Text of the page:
Article Contributed by Mark James
Objective setting; It can prove a useful tool in the entrepreneur’s armoury, helping to provide greater vision throughout their business. If done correctly, the establishing of goals and regular benchmarking provides managers and employees alike with a greater understanding of where they are, as well as where they need to be.
Equally though, the establishing of unrealistic objectives can prove demotivating. If set incorrectly, they can be equally as destructive as they are beneficial. Setting objectives is a balancing act in many ways and it takes a considerable amount of thought. If you’re in the process of setting objectives or plan to do so, here’s some things to consider…
Firstly, stop and take stock
Stop and examine every aspect of your business before you go about setting your objectives. Bear in mind the external environment too. Undertake a SWOT and PEST analysis, this helping to ensure that your objectives are shaped by sound research.
If done correctly, a SWOT analysis will help you to determine the Strengths, Weaknesses, Opportunities and Threats facing your business, whilst a PEST analysis will outline the Political, Economic, Social, and Technological factors that can impact on your start up.
Having an idea of your businesses capabilities, as well as the current trading environment, will help in your objective creation.
Keep them SMART
The SMART acronym is something worth bearing in mind when you set your objectives, the respective letters standing for specific, measurable, achievable, realistic and timed. Adhering to these five terms, you should be left with solid objectives, capable of acting as both a useful benchmarking and motivational tool.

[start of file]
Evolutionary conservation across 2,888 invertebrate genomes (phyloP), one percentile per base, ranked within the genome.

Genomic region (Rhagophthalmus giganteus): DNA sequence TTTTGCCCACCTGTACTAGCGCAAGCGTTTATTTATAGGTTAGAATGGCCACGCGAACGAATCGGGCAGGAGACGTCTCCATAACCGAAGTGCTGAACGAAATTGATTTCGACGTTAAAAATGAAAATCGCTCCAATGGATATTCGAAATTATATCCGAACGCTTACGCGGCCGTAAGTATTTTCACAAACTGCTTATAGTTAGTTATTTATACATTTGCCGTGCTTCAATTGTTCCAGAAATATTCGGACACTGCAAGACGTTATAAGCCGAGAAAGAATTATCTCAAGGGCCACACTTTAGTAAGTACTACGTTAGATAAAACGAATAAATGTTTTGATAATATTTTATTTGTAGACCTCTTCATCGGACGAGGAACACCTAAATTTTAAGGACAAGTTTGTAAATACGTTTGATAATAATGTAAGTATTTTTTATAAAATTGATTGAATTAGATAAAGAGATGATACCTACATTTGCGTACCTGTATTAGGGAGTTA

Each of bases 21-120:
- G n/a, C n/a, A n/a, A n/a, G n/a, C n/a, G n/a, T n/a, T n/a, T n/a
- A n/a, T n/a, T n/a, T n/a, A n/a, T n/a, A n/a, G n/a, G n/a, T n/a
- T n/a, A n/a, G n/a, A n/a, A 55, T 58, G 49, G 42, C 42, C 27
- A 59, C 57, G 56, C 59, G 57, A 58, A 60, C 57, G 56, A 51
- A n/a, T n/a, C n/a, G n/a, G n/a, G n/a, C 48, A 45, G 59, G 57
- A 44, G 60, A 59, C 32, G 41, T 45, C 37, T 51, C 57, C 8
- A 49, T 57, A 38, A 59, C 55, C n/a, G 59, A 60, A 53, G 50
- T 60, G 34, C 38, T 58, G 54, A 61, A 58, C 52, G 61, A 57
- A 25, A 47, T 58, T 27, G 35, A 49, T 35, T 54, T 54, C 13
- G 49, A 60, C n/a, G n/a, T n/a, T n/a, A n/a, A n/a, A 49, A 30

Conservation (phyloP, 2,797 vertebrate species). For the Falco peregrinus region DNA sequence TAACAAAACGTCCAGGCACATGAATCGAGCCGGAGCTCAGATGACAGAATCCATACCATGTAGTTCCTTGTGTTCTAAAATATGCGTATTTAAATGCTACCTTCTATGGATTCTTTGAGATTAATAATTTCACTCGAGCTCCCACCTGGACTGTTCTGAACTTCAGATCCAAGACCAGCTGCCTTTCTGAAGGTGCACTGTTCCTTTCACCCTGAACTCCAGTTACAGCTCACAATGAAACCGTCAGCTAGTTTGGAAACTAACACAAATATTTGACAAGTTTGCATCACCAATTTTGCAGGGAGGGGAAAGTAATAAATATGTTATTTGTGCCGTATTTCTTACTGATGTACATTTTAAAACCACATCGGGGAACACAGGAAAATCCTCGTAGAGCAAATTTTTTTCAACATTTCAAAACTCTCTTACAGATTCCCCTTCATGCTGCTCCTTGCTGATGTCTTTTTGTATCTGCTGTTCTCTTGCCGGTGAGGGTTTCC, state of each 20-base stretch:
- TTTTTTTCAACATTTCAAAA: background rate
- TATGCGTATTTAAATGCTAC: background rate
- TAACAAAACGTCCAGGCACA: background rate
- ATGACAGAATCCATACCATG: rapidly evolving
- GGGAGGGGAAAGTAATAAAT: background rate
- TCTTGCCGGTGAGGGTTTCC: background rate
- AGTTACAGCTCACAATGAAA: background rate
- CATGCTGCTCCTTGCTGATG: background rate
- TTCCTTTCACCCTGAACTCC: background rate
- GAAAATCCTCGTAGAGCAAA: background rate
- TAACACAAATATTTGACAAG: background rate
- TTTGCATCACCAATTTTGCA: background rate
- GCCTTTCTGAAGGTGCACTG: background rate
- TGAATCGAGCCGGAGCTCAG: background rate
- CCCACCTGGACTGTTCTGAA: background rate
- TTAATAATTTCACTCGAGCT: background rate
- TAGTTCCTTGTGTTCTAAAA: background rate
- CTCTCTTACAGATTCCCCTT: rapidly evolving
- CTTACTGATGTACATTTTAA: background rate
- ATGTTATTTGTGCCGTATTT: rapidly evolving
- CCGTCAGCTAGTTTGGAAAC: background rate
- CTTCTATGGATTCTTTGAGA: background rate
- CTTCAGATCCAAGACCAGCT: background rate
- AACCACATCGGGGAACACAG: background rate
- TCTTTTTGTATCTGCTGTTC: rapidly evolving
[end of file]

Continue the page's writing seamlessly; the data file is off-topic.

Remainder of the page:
Of course, the deeming of what’s a realistic objective will vary throughout the business. Therefore it’s important to consider the next tip…
Consult your employees
Objectives should ideally be agreed through consultation with employees, rather than simply set by the Managers and Directors. If employees input isn’t considered, this can lead them believing they work in dictatorial workplace…and as we see time and time again, dictatorships often collapse.
Let the workforce help shape your objectives. This should give them a greater sense of belonging and responsibility, thus leading to higher levels of motivation and job satisfaction.
Seek objective opinion
Consulting employees can go a long way to help you achieving this, their input ensuring your sheer enthusiasm doesn’t get the better of you. They too though, may be a little overzealous, or perhaps equally cautious.
With this mind it may be wise to speak to some sort of business consultancy, their input can bring in a degree of impartiality.
About the Author
Mark James is an in-house Writer for Crunch, an online accountancy firm based in the UK. He specialises in Small Business and Finance, more specifically how start-ups can succeed in what’s a tough economic environment.